kindle unlimited

In an effort to attract more users and regular customers, online retail giant Amazon announced on Friday that they have now successfully launched their latest e-book subscription service. Currently the largest e-commerce site in the U.S., Amazon has christened this new product ‘Kindle Unlimited‘ with the promise of providing its subscribers an unlimited access to thousands of electronic as well as audio books for a price of $9.99 per month. According to the e-vendor, if subscribed, users will be able to read as much as they desire from the vast library of Kindle titles, which includes popular series such as Harry Potter and The Hunger Games, along with about 600, 000 additional volumes to choose from.

Through partnership with Audible and the Kindle app, Whispersync to Voice, Kindle Unlimited is also able to give its subscribers an endless supply of audiobooks so they can seemlessly switch from reading their book on the subway to listening to it at the beach. If that wasn’t enough, in order to entice consumers to this seemingly irresistible deal, Amazon is currently offering a free 30-day trial period for Kindle Unlimited, too. All of this, of course, not just for Kindle devices or iOS products but for anyone who has a Kindle app installed on their phones or tablets. I’d almost say Amazon is trying too hard.

Amazon might pretend that this new launch is catering to the 72 million Americans who read e-books in 2013, but it is no secret that it has been steadily (greedily?) expanding its outreach – with smartphones, delivery drones, video streaming boxes, etc. – to gain greater power over the online business market, especially in the arena of book selling.

As anyone in the writing or publishing industry will know, the e-vendor’s book distribution strategies have been met with much criticism and many are very unhappy over how Amazon has been pressuring publishers to lower the prices of their ebooks  and to go along with it’s print-on-demand technology. To me then, at least, it looks like this somewhat unexpected launch of Kindle Unlimited is just another well-designed, well-strategized tactic devised to retain Amazon’s reign over the world of book distributing.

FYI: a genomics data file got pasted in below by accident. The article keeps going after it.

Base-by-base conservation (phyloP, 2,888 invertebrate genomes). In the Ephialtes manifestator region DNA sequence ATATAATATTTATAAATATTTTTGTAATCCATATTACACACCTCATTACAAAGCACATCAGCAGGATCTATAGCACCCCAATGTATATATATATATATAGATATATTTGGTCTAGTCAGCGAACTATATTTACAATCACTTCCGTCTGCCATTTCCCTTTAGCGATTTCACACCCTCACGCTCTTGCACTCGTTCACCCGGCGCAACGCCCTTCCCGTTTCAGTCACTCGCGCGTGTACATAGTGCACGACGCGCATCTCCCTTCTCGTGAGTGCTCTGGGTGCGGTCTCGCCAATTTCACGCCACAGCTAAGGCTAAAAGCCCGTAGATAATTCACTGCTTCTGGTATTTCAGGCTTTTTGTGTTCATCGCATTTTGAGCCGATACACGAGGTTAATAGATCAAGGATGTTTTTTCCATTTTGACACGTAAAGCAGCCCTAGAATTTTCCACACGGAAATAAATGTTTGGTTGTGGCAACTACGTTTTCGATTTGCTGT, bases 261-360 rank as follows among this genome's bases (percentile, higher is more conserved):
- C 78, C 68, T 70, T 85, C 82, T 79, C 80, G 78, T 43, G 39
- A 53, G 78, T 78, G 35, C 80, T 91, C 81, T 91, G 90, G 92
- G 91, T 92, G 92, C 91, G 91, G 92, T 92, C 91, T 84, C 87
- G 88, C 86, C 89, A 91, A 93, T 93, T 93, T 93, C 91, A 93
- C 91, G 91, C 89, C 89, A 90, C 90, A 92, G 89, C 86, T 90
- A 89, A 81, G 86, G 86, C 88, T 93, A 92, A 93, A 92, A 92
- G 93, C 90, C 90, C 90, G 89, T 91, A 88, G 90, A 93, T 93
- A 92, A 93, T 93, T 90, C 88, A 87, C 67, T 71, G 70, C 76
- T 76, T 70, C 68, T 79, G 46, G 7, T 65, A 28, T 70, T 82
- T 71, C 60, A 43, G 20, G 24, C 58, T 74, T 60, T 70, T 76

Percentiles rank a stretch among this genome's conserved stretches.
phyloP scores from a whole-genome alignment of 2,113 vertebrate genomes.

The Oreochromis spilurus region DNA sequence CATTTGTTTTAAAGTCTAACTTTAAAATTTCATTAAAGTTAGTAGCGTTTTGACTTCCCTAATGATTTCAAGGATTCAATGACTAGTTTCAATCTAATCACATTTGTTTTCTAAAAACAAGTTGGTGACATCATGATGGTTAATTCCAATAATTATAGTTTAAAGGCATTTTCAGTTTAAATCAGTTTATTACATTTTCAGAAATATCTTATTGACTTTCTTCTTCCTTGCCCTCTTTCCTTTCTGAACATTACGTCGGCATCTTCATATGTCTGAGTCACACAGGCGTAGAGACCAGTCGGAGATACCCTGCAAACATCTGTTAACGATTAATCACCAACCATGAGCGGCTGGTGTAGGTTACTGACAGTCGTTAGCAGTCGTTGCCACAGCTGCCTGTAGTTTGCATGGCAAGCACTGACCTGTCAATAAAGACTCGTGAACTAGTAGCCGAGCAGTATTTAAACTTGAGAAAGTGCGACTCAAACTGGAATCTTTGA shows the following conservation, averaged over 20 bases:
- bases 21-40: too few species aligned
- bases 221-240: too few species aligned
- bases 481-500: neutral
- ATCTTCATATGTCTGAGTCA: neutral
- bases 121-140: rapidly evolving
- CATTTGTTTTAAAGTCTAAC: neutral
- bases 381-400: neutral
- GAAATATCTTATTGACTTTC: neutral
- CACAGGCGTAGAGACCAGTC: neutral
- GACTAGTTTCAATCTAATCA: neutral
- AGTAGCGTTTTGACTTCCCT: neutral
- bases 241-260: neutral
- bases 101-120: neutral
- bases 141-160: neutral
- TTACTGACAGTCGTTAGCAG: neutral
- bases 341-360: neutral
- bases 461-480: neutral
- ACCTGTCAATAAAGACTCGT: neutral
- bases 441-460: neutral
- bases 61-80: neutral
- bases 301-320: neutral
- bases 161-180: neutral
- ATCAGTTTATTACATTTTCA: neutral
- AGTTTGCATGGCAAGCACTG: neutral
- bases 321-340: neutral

Why do I say so? Because conveniently of course, Amazon hasn’t revealed in its widespread advertisement that major publishers like Hachette, Simon and Schuster, and HarperCollins will not be part of the Kindle Unlimited service. How are subscribers going to feel, after wasting ten bucks on the “unlimited” service, when they realize that some of their most anxiously awaited books are not accessible to them at all? Disappointed, perhaps. Definitely frustrated. Maybe even duped.

Amazon is undoubtedly going to rely on its fan following and the stats and knowledge derived from AmazonPrime’s success to make Kindle Unlimited work. But all I’m saying is that if there are millions of Amazon users loyal to Prime and Kindle, there are still billions more of readers who are loyal to their favorite authors and who, as proved by the following of #ReadHachette on Twitter, will do anything to support them.

Last month, when Amazon took down all of Hachette’s e-books from its website, authors and fans took to the streets, buying Hachette books from local book stores in protest. Amazon must know that for readers who still feel as strongly, there are a good selection of Kindle Unlimited competitors online who launched unlimited e-book subscribing services long before it even thought to. For $9.95 per month Oyster, also known as the (official) “Netflix for books,” offers unlimited e-books for Android, Apple iOS, and Kindle users and for just $8.99, so does Scribd with its gigantic community of more than 80 million active users. Plus, if you look hard enough online, you can find most of the good, popular e-books for free anyway!

But Amazon surely knows this, and is Amazon even worried? Certainly not. After all, according to Yahoo! Finance, Amazon’s stocks shot up to $358.95 following the Kindle Unlimited launch on Friday and when you’re busy celebrating your profits, who cares about competitors or authors or publishers or readers, right?